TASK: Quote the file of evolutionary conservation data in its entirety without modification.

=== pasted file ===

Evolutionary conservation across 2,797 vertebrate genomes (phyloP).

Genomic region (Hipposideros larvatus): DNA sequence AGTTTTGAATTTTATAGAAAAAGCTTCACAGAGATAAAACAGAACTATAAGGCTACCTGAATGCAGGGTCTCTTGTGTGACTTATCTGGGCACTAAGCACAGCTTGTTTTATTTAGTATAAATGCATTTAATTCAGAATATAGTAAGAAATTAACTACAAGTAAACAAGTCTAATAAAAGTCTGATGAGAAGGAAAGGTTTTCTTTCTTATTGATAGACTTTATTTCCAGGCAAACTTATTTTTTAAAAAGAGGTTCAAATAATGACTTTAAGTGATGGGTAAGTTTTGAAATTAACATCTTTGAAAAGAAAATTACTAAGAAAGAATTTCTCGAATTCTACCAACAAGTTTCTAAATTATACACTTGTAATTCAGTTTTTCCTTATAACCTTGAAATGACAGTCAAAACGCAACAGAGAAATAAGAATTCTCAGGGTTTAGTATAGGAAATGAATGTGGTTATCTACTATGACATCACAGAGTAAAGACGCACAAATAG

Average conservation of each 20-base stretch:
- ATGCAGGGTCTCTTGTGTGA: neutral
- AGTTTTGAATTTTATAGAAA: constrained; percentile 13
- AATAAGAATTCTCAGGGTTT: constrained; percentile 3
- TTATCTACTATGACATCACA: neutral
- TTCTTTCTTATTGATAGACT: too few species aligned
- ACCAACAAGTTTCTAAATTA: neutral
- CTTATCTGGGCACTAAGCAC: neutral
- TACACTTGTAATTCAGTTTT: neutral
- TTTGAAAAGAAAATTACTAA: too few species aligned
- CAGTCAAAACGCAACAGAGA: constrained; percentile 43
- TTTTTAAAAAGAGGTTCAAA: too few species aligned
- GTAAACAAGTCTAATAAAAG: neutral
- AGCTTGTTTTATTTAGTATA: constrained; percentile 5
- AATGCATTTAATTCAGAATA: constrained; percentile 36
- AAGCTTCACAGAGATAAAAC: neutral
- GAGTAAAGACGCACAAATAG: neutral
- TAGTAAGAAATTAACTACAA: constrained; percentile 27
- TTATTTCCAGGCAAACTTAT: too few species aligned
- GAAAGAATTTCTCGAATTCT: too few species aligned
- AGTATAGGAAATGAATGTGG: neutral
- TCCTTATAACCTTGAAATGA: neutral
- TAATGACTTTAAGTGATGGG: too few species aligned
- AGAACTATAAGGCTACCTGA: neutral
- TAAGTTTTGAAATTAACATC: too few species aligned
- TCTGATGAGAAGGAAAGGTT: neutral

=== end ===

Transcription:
Evolutionary conservation across 2,797 vertebrate genomes (phyloP).

Genomic region (Hipposideros larvatus): DNA sequence AGTTTTGAATTTTATAGAAAAAGCTTCACAGAGATAAAACAGAACTATAAGGCTACCTGAATGCAGGGTCTCTTGTGTGACTTATCTGGGCACTAAGCACAGCTTGTTTTATTTAGTATAAATGCATTTAATTCAGAATATAGTAAGAAATTAACTACAAGTAAACAAGTCTAATAAAAGTCTGATGAGAAGGAAAGGTTTTCTTTCTTATTGATAGACTTTATTTCCAGGCAAACTTATTTTTTAAAAAGAGGTTCAAATAATGACTTTAAGTGATGGGTAAGTTTTGAAATTAACATCTTTGAAAAGAAAATTACTAAGAAAGAATTTCTCGAATTCTACCAACAAGTTTCTAAATTATACACTTGTAATTCAGTTTTTCCTTATAACCTTGAAATGACAGTCAAAACGCAACAGAGAAATAAGAATTCTCAGGGTTTAGTATAGGAAATGAATGTGGTTATCTACTATGACATCACAGAGTAAAGACGCACAAATAG

Average conservation of each 20-base stretch:
- ATGCAGGGTCTCTTGTGTGA: neutral
- AGTTTTGAATTTTATAGAAA: constrained; percentile 13
- AATAAGAATTCTCAGGGTTT: constrained; percentile 3
- TTATCTACTATGACATCACA: neutral
- TTCTTTCTTATTGATAGACT: too few species aligned
- ACCAACAAGTTTCTAAATTA: neutral
- CTTATCTGGGCACTAAGCAC: neutral
- TACACTTGTAATTCAGTTTT: neutral
- TTTGAAAAGAAAATTACTAA: too few species aligned
- CAGTCAAAACGCAACAGAGA: constrained; percentile 43
- TTTTTAAAAAGAGGTTCAAA: too few species aligned
- GTAAACAAGTCTAATAAAAG: neutral
- AGCTTGTTTTATTTAGTATA: constrained; percentile 5
- AATGCATTTAATTCAGAATA: constrained; percentile 36
- AAGCTTCACAGAGATAAAAC: neutral
- GAGTAAAGACGCACAAATAG: neutral
- TAGTAAGAAATTAACTACAA: constrained; percentile 27
- TTATTTCCAGGCAAACTTAT: too few species aligned
- GAAAGAATTTCTCGAATTCT: too few species aligned
- AGTATAGGAAATGAATGTGG: neutral
- TCCTTATAACCTTGAAATGA: neutral
- TAATGACTTTAAGTGATGGG: too few species aligned
- AGAACTATAAGGCTACCTGA: neutral
- TAAGTTTTGAAATTAACATC: too few species aligned
- TCTGATGAGAAGGAAAGGTT: neutral